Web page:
This process of visualization, and as faciliated by Tableau, made me think of how different sets of data can apply to a wide range of user groups. The same data set can answer questions for governments, individuals, families, corporations and so many more. The activity therefore allows a more deeper understanding in communication and furthering investigation.

So What?

Visualization is a key aspect of taking stock on what feedback you have created. While creating softwares, it is an important form of communicating relevant information and results to the user. Therefore, clarity is an extremely important aspect in this process.

While decisions were being on made on what the relevant information is, I faced a challenge while focusing on a few crimes. It was hard to distinguish which crimes the mother would be interested to learn statistics about. More importantly, it was important to keep the user in mind. For someone who is familiar with Seattle’s geographic region and the different locations, I skipped creating the map interface, focusing on similar looking visuals. However, while reviewing I learned the importance of such information and the importance of diversity while creating graphs.

Tufte’s principals further helped narrow down important data. In the future however, I would like to see how to incorporate the same graph type while showcasing data. For example if a stacked bar graph is used to show multiple forms of data, would it be more effective than using different types of graphs?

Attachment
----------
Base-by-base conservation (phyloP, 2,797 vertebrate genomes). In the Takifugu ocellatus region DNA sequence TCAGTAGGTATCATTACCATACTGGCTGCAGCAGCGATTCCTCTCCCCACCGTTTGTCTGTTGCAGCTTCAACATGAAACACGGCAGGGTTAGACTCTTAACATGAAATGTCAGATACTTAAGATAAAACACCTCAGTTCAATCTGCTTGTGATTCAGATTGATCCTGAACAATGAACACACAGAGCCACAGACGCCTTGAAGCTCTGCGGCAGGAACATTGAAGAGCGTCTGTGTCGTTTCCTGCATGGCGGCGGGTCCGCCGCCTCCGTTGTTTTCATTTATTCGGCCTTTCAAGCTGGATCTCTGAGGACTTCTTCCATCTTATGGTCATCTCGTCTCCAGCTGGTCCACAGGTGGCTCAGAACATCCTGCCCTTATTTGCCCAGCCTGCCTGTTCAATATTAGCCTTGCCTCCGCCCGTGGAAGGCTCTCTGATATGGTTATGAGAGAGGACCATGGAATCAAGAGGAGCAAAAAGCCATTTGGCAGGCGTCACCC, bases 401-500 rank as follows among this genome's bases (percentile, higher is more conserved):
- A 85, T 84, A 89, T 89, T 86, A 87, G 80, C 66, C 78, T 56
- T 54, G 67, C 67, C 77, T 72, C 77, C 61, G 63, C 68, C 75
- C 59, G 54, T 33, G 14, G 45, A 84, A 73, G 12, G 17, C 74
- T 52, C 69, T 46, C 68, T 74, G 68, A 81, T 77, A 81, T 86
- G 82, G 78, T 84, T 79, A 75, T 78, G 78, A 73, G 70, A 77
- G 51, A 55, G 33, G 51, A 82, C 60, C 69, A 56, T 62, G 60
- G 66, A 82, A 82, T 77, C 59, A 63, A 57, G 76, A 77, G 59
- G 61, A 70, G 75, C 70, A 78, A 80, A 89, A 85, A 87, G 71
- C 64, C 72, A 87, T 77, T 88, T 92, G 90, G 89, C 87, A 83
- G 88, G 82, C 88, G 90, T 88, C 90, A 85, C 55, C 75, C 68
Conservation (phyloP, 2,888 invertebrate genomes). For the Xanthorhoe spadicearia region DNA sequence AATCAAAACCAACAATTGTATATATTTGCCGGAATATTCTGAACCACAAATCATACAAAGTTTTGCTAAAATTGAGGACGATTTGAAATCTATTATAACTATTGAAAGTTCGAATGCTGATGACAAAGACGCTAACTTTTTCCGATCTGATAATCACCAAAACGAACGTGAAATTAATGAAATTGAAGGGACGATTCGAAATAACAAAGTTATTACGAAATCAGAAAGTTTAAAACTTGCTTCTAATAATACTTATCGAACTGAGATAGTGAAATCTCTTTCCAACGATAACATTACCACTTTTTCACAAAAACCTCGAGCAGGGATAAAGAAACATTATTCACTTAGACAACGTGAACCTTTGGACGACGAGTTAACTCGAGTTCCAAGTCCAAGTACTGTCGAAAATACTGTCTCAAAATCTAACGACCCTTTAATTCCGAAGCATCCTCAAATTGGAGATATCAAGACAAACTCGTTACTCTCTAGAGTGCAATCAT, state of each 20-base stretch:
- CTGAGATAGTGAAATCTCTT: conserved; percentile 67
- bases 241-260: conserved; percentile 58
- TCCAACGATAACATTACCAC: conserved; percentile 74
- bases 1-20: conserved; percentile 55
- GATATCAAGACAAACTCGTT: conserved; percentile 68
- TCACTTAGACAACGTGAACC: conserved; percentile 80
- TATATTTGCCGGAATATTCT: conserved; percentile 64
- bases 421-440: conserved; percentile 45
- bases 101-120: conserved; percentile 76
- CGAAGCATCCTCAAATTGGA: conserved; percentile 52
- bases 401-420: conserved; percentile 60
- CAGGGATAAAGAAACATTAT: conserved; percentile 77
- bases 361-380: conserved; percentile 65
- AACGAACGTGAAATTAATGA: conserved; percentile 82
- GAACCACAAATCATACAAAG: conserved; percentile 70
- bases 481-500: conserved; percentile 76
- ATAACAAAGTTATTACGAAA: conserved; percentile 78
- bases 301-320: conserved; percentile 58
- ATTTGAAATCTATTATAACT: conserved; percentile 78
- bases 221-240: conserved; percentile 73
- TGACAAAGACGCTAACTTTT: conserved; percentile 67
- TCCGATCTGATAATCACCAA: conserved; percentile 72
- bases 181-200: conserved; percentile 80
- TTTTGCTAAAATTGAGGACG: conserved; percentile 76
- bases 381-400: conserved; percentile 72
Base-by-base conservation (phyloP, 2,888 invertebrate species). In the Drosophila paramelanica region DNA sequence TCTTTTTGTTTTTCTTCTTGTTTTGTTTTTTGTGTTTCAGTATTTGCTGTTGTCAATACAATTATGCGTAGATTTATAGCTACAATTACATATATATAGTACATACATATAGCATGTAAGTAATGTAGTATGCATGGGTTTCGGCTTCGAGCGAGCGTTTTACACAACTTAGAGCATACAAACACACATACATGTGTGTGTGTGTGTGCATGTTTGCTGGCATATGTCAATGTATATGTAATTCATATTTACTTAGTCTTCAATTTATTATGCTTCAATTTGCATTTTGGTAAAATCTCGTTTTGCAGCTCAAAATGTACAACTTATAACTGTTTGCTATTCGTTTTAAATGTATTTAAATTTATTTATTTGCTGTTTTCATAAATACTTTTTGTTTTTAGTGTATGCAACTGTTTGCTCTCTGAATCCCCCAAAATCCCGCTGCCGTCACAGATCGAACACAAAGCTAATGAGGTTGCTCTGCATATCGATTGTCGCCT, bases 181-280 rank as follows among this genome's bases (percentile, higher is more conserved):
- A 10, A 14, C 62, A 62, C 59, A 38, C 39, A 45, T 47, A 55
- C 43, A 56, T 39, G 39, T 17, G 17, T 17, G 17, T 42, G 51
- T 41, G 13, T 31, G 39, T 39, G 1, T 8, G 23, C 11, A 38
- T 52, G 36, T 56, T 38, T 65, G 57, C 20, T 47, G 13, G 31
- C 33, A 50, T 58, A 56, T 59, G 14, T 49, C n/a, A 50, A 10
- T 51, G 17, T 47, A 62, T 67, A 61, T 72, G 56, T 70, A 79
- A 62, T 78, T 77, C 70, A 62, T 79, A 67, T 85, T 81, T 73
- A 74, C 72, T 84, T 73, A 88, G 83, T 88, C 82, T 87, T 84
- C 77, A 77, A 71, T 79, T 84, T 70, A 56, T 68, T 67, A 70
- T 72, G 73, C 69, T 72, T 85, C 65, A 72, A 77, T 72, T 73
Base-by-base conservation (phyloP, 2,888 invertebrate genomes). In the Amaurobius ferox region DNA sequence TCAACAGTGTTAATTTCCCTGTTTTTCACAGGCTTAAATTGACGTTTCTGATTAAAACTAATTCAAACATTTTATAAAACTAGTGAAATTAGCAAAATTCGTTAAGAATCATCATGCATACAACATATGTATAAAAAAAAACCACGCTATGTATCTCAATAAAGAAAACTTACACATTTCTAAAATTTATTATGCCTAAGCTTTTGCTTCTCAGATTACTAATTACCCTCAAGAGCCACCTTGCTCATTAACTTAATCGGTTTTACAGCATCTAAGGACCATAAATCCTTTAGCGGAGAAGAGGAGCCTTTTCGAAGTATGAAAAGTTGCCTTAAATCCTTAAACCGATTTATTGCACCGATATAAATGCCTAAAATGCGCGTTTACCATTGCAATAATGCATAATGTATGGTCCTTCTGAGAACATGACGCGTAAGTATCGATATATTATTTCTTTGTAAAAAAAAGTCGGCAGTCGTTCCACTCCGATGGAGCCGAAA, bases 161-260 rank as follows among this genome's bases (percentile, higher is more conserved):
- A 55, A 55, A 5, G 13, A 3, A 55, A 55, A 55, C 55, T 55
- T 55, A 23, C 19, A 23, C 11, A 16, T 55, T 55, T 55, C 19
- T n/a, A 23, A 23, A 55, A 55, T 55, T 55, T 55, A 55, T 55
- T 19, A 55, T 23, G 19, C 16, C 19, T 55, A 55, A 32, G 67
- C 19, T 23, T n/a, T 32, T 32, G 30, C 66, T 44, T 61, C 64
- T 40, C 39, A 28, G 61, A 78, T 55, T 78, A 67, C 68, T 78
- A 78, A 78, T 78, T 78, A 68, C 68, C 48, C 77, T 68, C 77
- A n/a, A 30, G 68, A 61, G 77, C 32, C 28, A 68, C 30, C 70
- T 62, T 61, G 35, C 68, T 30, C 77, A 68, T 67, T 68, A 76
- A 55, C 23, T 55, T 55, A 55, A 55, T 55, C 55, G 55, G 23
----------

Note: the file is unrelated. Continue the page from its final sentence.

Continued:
More importantly, this process has intrigued me to look at many other situations and how data sets can be applied to varrying and different user groups. The key aspect of this process is to realize the importance of communication, and helps designers focus on what more user research is required to refine solutions.

Now What?

In looking at big data and refining it to particular instances, this activity forced me to prioritize in terms of design solutions. By creating visuals and reports, it prompts evaluation of the future needs for a seamless and accessible product. This part of the process is particularly helpful for communicating between developers and users. From application prototypes, to resumes (to show strenghts in different programming languages/skills), to understanding the direction in which a project is headed in, visualization is key in the aesthetically driven society we live in.

The process of visualization causes big picture thinking. As a next step in the process, deconstructing these visuals with a singular theme attaching them is key. Furthermore, it prompts convergent thinking in terms of making designers focus on the needs of the user group and the research questions.

This activity of user research can therefore be applied to future internships in the field of design, data analysis, and consultancies.